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Aug. 20, 2003: Housing Starts Hit 17-Year High In July

August 20, 2003
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WASHINGTON — Housing starts ramped up to a seasonally adjusted annual rate of 1.87 million units in July, the U.S. Department of Commerce reported. This is 1.5 percent above June's upwardly revised 1.85 million unit pace and is the strongest rate of housing production since April 1986.

"It's shaping up to be a very busy summer for home builders," stated Kent Conine, president of the National Association of Home Builders (NAHB). "Favorable interest rates, signs of an improving economy, healthy gains in home values, and strong household formations are all fueling demand for new homes, and builders are responding to the times."

David Seiders, NAHB’s chief economist, concurred. "Clearly, low mortgage rates continue to help energize the marketplace despite their recent upward movement, and builder confidence in the market for single-family homes hasn't skipped a beat," he said. "Housing was a strong growth engine for the economy in the first half of the year, and it now appears that housing will provide solid support to the GDP in the third quarter as well."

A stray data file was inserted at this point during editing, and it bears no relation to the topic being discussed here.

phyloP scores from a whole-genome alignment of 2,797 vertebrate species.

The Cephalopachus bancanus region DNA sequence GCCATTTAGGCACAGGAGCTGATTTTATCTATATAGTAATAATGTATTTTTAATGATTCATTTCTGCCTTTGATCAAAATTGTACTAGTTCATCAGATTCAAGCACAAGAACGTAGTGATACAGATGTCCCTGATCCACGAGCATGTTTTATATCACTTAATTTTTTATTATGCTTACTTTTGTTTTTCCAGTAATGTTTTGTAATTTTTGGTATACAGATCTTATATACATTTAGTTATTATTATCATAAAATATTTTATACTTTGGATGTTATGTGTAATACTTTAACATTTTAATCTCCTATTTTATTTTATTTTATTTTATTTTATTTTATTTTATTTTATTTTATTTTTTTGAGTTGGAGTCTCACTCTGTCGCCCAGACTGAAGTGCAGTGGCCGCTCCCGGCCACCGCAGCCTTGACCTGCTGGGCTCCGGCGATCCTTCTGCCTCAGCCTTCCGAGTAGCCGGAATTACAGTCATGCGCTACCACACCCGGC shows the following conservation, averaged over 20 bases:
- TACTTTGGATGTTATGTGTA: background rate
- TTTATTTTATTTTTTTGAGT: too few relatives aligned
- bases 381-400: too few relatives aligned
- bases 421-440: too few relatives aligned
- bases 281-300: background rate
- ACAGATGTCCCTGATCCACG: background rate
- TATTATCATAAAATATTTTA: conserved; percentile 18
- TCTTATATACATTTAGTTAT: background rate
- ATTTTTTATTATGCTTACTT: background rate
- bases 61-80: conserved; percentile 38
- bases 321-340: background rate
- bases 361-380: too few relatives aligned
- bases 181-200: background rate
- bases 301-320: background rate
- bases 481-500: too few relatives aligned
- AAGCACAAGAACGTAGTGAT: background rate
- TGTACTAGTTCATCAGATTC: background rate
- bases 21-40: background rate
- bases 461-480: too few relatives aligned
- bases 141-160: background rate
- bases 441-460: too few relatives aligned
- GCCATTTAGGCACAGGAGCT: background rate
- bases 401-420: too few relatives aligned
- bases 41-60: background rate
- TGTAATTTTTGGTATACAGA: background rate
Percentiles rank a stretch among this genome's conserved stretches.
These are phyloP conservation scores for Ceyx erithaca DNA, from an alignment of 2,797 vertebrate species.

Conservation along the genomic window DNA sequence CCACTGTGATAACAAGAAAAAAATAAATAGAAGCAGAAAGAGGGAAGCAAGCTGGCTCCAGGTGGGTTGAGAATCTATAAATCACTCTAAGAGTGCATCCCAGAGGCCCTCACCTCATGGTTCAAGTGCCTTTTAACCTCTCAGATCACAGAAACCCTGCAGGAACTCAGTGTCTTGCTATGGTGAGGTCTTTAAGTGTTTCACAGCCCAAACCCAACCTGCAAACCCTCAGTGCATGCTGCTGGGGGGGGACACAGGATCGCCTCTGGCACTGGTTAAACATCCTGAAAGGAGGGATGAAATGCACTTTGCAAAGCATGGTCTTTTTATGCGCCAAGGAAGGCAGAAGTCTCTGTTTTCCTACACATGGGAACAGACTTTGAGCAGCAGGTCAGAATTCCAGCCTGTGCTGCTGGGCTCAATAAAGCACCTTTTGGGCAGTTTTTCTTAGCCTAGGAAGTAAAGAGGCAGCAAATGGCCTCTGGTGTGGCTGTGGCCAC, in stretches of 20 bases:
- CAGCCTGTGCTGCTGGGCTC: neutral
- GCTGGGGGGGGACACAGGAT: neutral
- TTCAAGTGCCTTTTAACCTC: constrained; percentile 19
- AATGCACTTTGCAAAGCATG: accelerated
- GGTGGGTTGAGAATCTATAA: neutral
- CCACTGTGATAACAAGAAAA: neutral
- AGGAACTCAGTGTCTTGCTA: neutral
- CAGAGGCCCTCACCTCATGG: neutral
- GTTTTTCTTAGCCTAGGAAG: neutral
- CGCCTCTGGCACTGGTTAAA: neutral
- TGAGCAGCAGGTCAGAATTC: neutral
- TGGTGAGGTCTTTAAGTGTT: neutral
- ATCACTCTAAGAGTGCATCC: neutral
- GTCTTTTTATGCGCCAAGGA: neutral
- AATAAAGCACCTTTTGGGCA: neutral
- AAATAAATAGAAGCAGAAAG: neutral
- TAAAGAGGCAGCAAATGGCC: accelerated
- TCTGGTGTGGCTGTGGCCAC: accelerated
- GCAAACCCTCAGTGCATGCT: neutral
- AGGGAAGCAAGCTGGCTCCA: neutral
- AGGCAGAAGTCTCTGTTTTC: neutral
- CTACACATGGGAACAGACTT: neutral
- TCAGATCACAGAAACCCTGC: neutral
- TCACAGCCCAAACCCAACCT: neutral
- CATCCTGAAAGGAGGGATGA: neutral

July's gain in housing starts was entirely on the single-family side, where a nearly 2 percent increase was recorded to a seasonally adjusted annual rate of 1.52 million units. "This is a 25-year high for our industry," commented Conine, noting that the latest construction pace is the strongest since the 1.53 million-unit rate reported in November 1978.

Multifamily housing starts were only slightly less than the previous month, at a seasonally adjusted annual rate of 351,000 units. This was 0.6 percent below June's 353,000 units.

Construction rose in all but one region in July, with the Northeast posting the biggest gain, of 19 percent. The Midwest and South reported moderate gains of 5.7 percent and 5.6 percent, respectively, while the West posted a nearly 14 percent decline following a big run-up in the previous month.

Housing permits, which can be an indicator of future building activity, were essentially level for single-family homes while dropping for the multifamily market. A 0.3 percent decline left single-family permits virtually unchanged at 1.42 million units, seasonally adjusted. Meanwhile, the multifamily sector, which tends to fluctuate more from month to month, posted a 9.8 percent decline to 357,000 permits. Combined, these numbers accounted for an overall decline of 2.4 percent to a rate of 1.78 million permits for the month.

"With an average rate of 1.76 million housing starts for the first seven months of this year and the considerable strength of NAHB's Housing Market Index in August, we're now very likely to beat last year's healthy housing production of 1.7 million units in 2003," Seiders said.

Publication date: 08/18/2003

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